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Decontaminating with Clay F.A.Q:
Q: What are bonded contaminants?
A: Well you saw the picture from the "Washing F.A.Q", right? If not, here is is again:
That's what most un-clayed paint looks like, even on new cars. All that stuff you see in the top layer of the paint are bonded contaminants. Bonded contaminants are generally things like rail dust and other environmental fallout. On most cars you can't see these contaminants, but you can feel them. A good way to do so is to put your hand in a plastic bag then lightly rub your paint with your fingertips. If it feels rough after a wash that's bonded contaminants. If you have a silver or white car and notice small orange specks in the paint that don't come off after a wash, that's likely rail dust accumulating in your clear coat.
Q: So is that a bad thing?
A: Well it's bad for two reasons. One, it isn't good to have metal stuck in your paint for obvious reasons, and less obvious is that over time it can actually compromise the paints integrity. Secondly, it looks and feels bad. No one wants rough paint.
Q: So how does clay work?
A: Clay is actually an abrasive like polish, however it is selective in what it abrades. What that means is by lubricating the surface of your paint and gliding clay over it, the clay will hydroplane over the surface of the paint until it hits something that isn't level with the rest of the surface, then it will remove it by disolving, or abrading it. It sounds like a horribly dangerous concept, but if done properly it's not at all.
Q: So how do I clay?
A: It's actually very easy. The first thing you need is a good clay bar. You can get clay bars locally at automotive supply shops, or at many online stores. Automotive clay comes in different grades, in most cases "fine" is what you're after since it's the least abrasive. If you have an issue like overspray you may need medium grade clay, I will get to that shortly.
Now that you have your clay the first thing to do is cut it into managable peices. Why? Well, first, you won't likely need it all. Second, if you drop it you must throw it away, so if you drop the whole bar you're out one clay bar. I cut mine into thirds.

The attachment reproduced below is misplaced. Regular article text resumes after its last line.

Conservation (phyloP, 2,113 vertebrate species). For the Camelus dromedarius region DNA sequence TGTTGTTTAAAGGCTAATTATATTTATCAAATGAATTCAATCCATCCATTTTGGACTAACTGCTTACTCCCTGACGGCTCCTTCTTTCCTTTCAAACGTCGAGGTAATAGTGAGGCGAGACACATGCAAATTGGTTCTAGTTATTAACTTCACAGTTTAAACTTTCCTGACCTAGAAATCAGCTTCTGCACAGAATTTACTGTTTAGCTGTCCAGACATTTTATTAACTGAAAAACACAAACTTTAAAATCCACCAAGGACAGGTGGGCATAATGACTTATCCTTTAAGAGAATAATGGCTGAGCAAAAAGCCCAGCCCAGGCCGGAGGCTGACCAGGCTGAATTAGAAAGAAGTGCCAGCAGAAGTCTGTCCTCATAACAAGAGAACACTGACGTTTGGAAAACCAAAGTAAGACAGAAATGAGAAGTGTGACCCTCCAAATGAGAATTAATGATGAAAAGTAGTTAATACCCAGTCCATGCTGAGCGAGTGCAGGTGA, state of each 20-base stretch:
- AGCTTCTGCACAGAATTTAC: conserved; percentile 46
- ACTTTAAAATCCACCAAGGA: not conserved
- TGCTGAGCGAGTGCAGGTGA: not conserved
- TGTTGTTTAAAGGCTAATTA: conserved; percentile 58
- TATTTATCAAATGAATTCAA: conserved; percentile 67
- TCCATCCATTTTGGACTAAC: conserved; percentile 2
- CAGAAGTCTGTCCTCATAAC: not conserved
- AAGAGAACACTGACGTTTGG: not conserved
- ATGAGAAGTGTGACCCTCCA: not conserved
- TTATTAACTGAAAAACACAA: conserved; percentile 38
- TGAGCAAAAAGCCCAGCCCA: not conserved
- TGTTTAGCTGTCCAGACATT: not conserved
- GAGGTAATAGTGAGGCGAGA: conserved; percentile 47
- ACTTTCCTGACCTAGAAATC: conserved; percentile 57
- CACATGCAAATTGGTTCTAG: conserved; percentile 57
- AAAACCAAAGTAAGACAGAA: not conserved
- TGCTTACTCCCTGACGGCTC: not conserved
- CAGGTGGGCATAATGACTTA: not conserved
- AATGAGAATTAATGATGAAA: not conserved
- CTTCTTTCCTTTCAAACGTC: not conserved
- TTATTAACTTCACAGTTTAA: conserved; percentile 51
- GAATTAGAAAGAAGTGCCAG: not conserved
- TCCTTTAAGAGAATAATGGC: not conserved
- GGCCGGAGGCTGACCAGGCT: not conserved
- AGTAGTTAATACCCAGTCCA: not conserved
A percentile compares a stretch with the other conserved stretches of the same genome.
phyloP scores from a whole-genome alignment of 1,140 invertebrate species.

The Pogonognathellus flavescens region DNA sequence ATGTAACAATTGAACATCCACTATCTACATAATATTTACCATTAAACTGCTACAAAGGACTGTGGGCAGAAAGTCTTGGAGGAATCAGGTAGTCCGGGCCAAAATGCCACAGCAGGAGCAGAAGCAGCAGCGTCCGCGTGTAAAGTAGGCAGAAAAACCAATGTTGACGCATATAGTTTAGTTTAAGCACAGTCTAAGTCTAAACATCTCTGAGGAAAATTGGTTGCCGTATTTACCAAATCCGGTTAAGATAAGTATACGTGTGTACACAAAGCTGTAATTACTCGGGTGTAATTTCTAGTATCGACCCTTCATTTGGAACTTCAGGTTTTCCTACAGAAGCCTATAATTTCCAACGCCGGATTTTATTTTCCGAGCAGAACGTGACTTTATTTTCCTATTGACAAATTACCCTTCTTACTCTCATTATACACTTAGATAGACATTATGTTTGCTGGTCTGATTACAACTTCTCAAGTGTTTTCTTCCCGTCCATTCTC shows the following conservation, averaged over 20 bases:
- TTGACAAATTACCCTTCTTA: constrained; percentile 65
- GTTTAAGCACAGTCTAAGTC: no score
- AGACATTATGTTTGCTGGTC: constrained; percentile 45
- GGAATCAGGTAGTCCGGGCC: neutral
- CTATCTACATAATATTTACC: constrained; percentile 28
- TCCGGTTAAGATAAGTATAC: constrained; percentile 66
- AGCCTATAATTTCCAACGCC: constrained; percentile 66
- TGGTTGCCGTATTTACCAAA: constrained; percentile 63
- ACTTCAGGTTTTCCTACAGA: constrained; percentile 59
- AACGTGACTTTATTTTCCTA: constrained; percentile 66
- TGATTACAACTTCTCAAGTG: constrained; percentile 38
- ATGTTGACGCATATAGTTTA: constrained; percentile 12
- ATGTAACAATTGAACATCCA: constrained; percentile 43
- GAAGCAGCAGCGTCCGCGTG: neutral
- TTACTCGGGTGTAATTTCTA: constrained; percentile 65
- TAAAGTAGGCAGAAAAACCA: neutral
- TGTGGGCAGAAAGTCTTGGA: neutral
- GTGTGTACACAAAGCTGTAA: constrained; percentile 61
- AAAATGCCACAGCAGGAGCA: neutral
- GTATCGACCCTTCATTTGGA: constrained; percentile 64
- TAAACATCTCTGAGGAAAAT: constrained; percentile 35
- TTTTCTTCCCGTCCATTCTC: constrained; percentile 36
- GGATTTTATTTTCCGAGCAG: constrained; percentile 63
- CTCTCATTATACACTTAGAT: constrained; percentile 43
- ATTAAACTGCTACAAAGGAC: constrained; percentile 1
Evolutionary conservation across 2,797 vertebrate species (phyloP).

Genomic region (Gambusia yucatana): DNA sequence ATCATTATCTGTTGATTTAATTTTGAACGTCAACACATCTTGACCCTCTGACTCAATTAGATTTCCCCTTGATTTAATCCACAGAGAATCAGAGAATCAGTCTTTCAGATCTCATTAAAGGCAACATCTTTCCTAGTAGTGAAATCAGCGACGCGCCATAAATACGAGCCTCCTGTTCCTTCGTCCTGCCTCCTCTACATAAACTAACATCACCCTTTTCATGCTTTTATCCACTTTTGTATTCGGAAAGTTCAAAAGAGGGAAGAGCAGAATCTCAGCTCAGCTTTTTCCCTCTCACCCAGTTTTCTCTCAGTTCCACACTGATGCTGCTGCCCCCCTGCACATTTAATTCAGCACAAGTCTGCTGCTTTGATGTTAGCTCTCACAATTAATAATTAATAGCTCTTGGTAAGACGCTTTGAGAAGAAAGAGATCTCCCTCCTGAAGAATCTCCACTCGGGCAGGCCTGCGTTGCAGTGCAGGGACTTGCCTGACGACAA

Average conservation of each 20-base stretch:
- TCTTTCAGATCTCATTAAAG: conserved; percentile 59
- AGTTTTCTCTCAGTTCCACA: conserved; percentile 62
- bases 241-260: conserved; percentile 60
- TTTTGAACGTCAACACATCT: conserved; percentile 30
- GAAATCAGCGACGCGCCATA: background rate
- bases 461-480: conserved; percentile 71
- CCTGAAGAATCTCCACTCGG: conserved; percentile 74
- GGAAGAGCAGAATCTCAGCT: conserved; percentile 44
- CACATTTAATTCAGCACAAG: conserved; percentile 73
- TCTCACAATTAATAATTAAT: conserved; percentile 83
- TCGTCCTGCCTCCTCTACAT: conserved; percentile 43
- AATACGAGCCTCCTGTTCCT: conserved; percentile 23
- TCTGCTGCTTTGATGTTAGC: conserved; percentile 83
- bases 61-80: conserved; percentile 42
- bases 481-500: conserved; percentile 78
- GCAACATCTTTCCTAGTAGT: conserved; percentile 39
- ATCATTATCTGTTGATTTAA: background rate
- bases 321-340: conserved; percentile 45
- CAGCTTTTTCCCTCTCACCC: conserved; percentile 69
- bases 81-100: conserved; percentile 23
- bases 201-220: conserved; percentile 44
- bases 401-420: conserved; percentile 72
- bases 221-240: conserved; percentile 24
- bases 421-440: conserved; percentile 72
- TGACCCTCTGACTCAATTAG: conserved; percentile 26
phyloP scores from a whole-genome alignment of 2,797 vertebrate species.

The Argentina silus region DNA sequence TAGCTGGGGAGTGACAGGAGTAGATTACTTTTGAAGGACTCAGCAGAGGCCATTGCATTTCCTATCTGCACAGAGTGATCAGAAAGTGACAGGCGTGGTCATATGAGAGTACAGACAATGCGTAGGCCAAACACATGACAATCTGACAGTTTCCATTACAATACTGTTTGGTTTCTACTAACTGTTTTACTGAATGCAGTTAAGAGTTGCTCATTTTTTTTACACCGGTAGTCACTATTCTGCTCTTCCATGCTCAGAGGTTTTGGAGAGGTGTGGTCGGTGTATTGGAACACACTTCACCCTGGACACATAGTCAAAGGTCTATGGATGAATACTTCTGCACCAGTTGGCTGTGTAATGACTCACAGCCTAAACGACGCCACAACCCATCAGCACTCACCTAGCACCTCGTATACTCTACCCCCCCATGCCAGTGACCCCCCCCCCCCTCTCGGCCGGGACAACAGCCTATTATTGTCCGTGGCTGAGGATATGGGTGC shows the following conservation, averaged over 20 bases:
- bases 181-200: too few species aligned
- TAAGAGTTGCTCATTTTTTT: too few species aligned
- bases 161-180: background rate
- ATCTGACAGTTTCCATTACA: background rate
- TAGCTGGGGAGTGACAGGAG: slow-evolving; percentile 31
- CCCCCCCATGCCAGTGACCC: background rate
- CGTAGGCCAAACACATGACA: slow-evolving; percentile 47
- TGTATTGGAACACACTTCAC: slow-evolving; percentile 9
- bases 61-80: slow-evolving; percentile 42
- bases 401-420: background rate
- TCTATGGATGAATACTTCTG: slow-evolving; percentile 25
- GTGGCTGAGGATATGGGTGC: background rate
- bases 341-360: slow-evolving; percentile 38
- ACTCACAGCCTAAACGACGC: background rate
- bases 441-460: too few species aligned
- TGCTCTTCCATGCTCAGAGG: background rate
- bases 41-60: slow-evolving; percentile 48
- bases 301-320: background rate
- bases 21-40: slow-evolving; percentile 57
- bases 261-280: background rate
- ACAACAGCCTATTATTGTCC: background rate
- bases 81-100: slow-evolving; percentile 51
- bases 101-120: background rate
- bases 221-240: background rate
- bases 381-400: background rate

Next make sure the car is properly washed and dryed. Now get a lubricant. There are a number of things you can use to lubricate clay; the most popular is a quick detailer (any will work), some clay bars come with a quick detailer for lubrication. Another popular option is automotive soap mixed with water in a spray bottle. A third option is a dedicated clay lubricant. I use a quick detailer cut 2:1 with water.
Now spray an area liberally with your lubricant, you want it nice and wet. Now make sure the clay is molded into a flat waffer, and put it on the paint. Slide the clay across the paint with the palm of your hand and apply very little pressure. Move the clay back and forth; you may "feel" it abrading contaminants in the paint. After a few passes the paint should feel smooth. Rememeber to keep lubricating the area, using clay dry can cause damage to your paint. Also, as you move to new panels re-mold the clay to keep clean surfaces on the outside. If the clay becomes too dirty use a new peice. If you drop it discard it right away.
Q: Sounds great. What else can I use clay for?
A: Clay is like a detailer's eraser. It will remove things like road tar, paint overspray, baked on bugs, hard water spots, or any other "surface contaminant". I use it all the time to remove water spots and overspray on customer cars. When you're done using it try the bag trick again and your paint should feel much smoother.
Q: So what's next?
A: What's next is the step that will likely create the biggest visual difference in the appearance of your car - polish your paint.